Amir Rabik has been working with sustainable architecture, in particular with bamboo, for 40 years. After having explored, promoted and diffused the qualities of this natural material, having an enormous potential, in the whole world and having followed projects in Asia, in the Caribbeans and in Europe, seven years ago Amir launched the project of a Tv that deals with sustainable issues in Bali, Indonesia. The aim is to get Bali rid of the plastic “virus” and to raise the islands’ cosmopolitan population’s awareness about a return to traditional natural materials.
Green News met him in Alam Tv studio, located in a building in the middle of Kuta Bali traffic, but protected by bamboo walls and entirely furnished in coconut wood, recycled teak and bamboo. Other details such as aluminum foil on the ceiling [that allows to earn 35% more light] and two hanging gardens on the balconies, once bare cement platforms, show that it is possible to create a corner of nature in an extremely urbanized environment.
What pushed you to launch Alam Tv?
After having dealt with sustainable materials for 40 years, I wanted to change but I wanted to keep promoting a nature friendly lifestyle. So, I thought of education through the media. I was pushed by the desire to raise awareness among people living in Bali about what it is happening to this island. Bali is getting more and more crowded. According to official census, there are 4 millions local people living on the island and around 45,000 foreigners. However, these figures are not reliable and actually we do not know how many people live in Bali. Moreover, the target is to have 7 million tourist per year, but there is not enough infrastructure. Today, at least 1500 hectares per year are converted into housing and property for tourism. This is not sustainable and it is getting worse and worse, especially as far as waste management is concerned, but also for water and electricity supply, transportation and great unfair economic distribution.
What does Alam Tv deals with?
60% of the programs deal with environmental issues in Bali and I hope in the future we will also deal with environmental issues at a national level. We have a program called “Waste Busters” in which we shoot how people take care of their rubbish. This program is part of a larger campaign against plastic bags that we are carrying along with central government and that aims at getting rid of plastic waste within 3 and a half years. Our target is to make people aware so that they start using again banana leaves for wrapping, as it has always been done in Bali, and personal cloth bags to do the shopping.
How do the broadcast work?
We now air for 4 hours everyday, from 5 to 10 pm. Now Alam Tv is being watched by 2.5 million people, but soon we’re going to build a tower that will allow our television to be watched by around 9 million people. We are creating a network with other Tvs at a national and international level with whom we exchange programs. We collaborate with sponsors who support our programs, mostly on environment and culture. Sometimes sponsors fund the production of existing programs. At the moment it is a non profit kind of Tv. We keep looking for sponsors, programs and exchanges so to remain focused on environmental issues without taking any advertising.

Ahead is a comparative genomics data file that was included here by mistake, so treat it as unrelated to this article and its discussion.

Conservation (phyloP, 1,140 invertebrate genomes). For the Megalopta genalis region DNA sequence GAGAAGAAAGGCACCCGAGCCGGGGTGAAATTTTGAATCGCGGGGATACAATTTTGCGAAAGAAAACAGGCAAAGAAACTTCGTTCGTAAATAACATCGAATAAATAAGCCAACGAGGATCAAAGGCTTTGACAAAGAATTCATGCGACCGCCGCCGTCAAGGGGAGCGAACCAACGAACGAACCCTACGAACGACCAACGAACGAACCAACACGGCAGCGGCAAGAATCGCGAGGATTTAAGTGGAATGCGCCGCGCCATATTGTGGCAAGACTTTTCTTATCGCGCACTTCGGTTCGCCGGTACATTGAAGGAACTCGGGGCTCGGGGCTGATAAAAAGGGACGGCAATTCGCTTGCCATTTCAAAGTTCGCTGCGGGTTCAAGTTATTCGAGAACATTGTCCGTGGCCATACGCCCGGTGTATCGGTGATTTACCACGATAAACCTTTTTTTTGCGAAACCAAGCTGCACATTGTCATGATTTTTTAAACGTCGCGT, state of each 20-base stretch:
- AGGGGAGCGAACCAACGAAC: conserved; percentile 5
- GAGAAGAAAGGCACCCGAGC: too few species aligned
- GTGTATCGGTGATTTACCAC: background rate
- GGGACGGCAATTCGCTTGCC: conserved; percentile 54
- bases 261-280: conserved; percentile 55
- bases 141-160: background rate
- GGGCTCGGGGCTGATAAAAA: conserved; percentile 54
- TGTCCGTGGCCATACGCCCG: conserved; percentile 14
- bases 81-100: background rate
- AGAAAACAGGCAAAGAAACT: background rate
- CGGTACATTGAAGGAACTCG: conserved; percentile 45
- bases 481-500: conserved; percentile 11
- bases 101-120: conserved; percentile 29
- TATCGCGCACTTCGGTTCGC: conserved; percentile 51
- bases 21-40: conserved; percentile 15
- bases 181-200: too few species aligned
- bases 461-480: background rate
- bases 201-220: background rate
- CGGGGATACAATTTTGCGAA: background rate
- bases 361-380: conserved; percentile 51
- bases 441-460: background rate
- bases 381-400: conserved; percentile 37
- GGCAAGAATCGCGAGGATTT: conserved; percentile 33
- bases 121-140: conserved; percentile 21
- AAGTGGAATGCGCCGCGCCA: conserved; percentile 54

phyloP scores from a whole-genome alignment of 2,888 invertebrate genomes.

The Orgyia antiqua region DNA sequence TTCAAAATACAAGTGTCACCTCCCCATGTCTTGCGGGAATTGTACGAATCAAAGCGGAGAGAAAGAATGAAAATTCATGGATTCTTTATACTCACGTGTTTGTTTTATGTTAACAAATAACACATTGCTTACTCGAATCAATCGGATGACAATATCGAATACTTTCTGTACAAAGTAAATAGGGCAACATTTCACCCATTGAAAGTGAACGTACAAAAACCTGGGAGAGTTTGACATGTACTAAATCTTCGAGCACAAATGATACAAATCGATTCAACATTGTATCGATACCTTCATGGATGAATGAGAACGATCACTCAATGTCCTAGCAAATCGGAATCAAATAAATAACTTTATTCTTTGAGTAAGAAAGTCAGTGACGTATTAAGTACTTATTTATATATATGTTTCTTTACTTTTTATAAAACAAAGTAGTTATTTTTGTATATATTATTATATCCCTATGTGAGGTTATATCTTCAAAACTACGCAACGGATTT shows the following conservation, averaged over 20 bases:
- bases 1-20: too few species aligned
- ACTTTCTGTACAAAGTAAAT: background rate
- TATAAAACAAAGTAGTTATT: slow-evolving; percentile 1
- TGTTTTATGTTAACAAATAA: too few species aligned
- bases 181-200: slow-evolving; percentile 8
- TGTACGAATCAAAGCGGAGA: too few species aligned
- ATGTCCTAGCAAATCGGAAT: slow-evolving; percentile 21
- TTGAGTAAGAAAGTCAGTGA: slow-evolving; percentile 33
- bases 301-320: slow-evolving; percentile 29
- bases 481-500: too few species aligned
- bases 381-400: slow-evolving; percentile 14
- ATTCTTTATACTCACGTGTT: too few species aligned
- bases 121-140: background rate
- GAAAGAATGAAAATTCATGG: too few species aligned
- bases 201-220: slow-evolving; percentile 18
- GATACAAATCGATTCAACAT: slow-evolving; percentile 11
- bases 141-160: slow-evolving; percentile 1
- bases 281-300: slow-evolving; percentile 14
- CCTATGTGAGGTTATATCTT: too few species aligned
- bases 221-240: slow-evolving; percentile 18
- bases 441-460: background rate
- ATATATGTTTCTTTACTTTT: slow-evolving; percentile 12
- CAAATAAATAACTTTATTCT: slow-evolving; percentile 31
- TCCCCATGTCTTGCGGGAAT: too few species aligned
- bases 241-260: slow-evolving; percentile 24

Let’s talk about your experience with bamboo. How did your passion for this material started?
I fell in love with bamboo in the 70s and I decided I was going to work with bamboo and that I would do anything with bamboo: furniture, architecture, baskets, this and that…hundreds of different things…In the 1970s nobody worked with bamboo. It was a material used for bridges and boats or for religious ceremonies. Actually I was using a material that had been always largely used in this area. Before plastic, in the villages any item was made of bamboo. However, it was seen as a poor material, because it was so easy to find, cheap and used by the lowest layer of society.
I started to study it and I discovered its amazing functional qualities: it is one of the most flexible materials, it is easy to grow, easy to work with, it’s a four season material. And in the long term it is definitely the best substitute to rain forest wood. Actually, we don’t need to use rainforest wood. Of course there is the problem of treatment and of its longevity, there are many products used for this purpose. [refer to Green News 1/4/11]. Moreover, bamboo is also very beautiful as well as environmentally friendly. I have been promoting the use of bamboo for years and I am very happy that more and more people love this material and that it is used all over the world.